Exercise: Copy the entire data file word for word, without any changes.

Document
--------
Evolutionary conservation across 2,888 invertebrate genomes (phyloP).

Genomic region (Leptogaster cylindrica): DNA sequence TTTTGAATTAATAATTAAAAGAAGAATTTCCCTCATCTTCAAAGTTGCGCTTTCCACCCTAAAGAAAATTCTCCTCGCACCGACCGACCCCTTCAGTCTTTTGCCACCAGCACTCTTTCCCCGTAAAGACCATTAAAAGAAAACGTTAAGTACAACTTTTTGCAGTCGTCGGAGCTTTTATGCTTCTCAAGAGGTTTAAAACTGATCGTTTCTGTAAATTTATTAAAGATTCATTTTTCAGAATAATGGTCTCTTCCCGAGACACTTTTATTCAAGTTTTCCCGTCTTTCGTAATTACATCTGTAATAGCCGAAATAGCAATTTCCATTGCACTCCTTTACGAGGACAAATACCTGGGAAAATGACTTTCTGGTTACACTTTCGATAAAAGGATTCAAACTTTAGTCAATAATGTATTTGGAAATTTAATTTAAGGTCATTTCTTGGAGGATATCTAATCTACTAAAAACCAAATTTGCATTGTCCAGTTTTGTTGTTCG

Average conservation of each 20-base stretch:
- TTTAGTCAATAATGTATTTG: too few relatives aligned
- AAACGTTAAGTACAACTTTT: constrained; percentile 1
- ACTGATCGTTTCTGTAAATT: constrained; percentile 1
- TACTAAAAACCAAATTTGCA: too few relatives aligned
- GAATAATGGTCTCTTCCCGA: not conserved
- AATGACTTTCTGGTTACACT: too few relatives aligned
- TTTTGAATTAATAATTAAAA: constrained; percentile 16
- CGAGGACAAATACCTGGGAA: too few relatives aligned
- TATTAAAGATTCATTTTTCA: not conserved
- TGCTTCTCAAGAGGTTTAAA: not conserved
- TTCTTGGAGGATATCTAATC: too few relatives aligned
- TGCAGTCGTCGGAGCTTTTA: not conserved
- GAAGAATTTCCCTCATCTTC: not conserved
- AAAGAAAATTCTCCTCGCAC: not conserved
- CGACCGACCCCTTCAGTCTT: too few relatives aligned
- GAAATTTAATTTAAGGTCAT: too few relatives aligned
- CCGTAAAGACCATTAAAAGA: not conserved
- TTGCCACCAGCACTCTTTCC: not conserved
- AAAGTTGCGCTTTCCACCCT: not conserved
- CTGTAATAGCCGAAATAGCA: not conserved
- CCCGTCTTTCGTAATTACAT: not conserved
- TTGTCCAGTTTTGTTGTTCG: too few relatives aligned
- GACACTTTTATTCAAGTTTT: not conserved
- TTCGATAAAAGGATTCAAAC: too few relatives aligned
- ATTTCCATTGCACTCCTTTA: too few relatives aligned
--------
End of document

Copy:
Evolutionary conservation across 2,888 invertebrate genomes (phyloP).

Genomic region (Leptogaster cylindrica): DNA sequence TTTTGAATTAATAATTAAAAGAAGAATTTCCCTCATCTTCAAAGTTGCGCTTTCCACCCTAAAGAAAATTCTCCTCGCACCGACCGACCCCTTCAGTCTTTTGCCACCAGCACTCTTTCCCCGTAAAGACCATTAAAAGAAAACGTTAAGTACAACTTTTTGCAGTCGTCGGAGCTTTTATGCTTCTCAAGAGGTTTAAAACTGATCGTTTCTGTAAATTTATTAAAGATTCATTTTTCAGAATAATGGTCTCTTCCCGAGACACTTTTATTCAAGTTTTCCCGTCTTTCGTAATTACATCTGTAATAGCCGAAATAGCAATTTCCATTGCACTCCTTTACGAGGACAAATACCTGGGAAAATGACTTTCTGGTTACACTTTCGATAAAAGGATTCAAACTTTAGTCAATAATGTATTTGGAAATTTAATTTAAGGTCATTTCTTGGAGGATATCTAATCTACTAAAAACCAAATTTGCATTGTCCAGTTTTGTTGTTCG

Average conservation of each 20-base stretch:
- TTTAGTCAATAATGTATTTG: too few relatives aligned
- AAACGTTAAGTACAACTTTT: constrained; percentile 1
- ACTGATCGTTTCTGTAAATT: constrained; percentile 1
- TACTAAAAACCAAATTTGCA: too few relatives aligned
- GAATAATGGTCTCTTCCCGA: not conserved
- AATGACTTTCTGGTTACACT: too few relatives aligned
- TTTTGAATTAATAATTAAAA: constrained; percentile 16
- CGAGGACAAATACCTGGGAA: too few relatives aligned
- TATTAAAGATTCATTTTTCA: not conserved
- TGCTTCTCAAGAGGTTTAAA: not conserved
- TTCTTGGAGGATATCTAATC: too few relatives aligned
- TGCAGTCGTCGGAGCTTTTA: not conserved
- GAAGAATTTCCCTCATCTTC: not conserved
- AAAGAAAATTCTCCTCGCAC: not conserved
- CGACCGACCCCTTCAGTCTT: too few relatives aligned
- GAAATTTAATTTAAGGTCAT: too few relatives aligned
- CCGTAAAGACCATTAAAAGA: not conserved
- TTGCCACCAGCACTCTTTCC: not conserved
- AAAGTTGCGCTTTCCACCCT: not conserved
- CTGTAATAGCCGAAATAGCA: not conserved
- CCCGTCTTTCGTAATTACAT: not conserved
- TTGTCCAGTTTTGTTGTTCG: too few relatives aligned
- GACACTTTTATTCAAGTTTT: not conserved
- TTCGATAAAAGGATTCAAAC: too few relatives aligned
- ATTTCCATTGCACTCCTTTA: too few relatives aligned